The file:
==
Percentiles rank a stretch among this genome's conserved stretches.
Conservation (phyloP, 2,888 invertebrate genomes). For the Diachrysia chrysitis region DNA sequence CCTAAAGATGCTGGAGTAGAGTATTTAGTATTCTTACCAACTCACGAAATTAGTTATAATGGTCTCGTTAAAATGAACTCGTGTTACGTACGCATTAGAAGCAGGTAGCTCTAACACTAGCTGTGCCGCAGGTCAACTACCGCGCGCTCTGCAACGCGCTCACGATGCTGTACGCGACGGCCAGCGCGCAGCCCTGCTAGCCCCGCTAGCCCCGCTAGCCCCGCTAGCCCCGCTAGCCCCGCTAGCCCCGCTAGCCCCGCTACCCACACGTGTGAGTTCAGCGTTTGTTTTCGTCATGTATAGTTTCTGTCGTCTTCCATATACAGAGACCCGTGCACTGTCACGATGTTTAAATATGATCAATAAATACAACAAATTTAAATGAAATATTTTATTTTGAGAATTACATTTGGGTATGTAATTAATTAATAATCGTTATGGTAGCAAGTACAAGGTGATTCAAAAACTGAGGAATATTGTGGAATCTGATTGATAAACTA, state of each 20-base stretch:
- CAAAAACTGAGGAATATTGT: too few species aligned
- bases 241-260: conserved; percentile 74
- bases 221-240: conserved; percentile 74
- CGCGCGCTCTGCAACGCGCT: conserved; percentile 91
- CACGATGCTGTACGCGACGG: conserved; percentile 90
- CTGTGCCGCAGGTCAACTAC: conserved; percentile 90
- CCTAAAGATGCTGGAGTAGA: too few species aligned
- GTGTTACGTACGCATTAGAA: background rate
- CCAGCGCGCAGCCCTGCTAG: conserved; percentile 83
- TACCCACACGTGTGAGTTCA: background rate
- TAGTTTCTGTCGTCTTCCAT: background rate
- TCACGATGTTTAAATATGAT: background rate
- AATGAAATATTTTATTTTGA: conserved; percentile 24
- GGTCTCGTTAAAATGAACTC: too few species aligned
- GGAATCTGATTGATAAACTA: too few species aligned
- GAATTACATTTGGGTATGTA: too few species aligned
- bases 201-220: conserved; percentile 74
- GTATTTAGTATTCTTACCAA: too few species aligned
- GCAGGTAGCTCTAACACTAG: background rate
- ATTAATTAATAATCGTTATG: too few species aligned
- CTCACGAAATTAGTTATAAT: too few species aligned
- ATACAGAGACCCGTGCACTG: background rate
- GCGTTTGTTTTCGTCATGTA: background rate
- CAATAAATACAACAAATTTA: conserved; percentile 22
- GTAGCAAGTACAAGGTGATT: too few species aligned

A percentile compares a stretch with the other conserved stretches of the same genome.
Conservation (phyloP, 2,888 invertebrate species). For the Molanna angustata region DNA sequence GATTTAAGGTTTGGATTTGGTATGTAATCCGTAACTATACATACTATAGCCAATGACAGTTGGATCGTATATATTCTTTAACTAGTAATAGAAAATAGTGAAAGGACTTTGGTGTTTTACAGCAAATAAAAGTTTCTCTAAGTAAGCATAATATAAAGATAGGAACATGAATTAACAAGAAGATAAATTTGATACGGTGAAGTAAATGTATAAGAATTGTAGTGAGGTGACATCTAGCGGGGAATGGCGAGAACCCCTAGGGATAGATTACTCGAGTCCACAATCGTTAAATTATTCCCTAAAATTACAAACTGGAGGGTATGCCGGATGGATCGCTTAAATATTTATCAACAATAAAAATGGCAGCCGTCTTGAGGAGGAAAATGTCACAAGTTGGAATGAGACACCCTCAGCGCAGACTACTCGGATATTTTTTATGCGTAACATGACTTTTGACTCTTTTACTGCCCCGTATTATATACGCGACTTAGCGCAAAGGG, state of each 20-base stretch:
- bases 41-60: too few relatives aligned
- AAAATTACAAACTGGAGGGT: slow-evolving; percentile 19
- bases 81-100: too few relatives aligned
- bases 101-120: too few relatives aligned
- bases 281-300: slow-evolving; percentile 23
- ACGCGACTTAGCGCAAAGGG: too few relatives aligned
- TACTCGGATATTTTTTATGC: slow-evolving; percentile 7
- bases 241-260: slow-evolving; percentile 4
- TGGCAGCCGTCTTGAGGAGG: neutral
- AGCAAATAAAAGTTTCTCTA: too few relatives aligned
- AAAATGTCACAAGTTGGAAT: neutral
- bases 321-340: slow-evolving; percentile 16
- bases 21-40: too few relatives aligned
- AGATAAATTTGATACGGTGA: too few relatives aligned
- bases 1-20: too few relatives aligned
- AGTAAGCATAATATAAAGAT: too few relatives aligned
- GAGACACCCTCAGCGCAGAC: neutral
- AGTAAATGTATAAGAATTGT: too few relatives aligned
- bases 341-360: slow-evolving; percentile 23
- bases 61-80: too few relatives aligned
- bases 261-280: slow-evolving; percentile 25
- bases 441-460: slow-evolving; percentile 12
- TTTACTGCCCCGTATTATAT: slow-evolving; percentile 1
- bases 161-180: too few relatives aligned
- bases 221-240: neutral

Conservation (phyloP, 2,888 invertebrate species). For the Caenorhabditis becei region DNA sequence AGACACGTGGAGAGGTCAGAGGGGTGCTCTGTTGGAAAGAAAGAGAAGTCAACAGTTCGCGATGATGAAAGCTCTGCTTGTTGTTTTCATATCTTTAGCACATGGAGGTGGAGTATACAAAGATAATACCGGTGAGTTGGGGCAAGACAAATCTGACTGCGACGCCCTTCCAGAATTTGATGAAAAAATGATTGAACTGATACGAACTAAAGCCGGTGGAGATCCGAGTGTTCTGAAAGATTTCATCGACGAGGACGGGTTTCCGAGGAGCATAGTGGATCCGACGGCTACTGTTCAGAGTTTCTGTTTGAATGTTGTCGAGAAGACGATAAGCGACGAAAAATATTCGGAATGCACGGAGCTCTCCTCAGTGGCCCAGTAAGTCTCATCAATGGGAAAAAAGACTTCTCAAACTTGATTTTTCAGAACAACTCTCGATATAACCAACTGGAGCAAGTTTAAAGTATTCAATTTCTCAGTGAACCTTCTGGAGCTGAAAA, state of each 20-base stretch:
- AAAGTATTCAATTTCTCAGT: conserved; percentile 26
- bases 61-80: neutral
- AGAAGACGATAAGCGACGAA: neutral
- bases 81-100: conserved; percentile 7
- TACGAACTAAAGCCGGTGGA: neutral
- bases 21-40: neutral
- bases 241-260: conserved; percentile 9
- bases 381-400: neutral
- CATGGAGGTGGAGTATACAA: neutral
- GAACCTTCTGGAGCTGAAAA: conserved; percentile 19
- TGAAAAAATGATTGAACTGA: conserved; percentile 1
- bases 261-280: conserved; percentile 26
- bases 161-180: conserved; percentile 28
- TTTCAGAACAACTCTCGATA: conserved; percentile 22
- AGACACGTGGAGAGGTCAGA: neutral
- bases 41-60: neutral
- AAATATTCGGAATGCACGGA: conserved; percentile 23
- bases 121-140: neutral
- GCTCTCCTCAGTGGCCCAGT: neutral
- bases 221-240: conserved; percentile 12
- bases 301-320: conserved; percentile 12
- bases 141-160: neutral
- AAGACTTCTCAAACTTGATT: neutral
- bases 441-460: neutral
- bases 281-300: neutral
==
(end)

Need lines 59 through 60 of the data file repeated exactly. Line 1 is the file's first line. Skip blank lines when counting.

- bases 81-100: conserved; percentile 7
- TACGAACTAAAGCCGGTGGA: neutral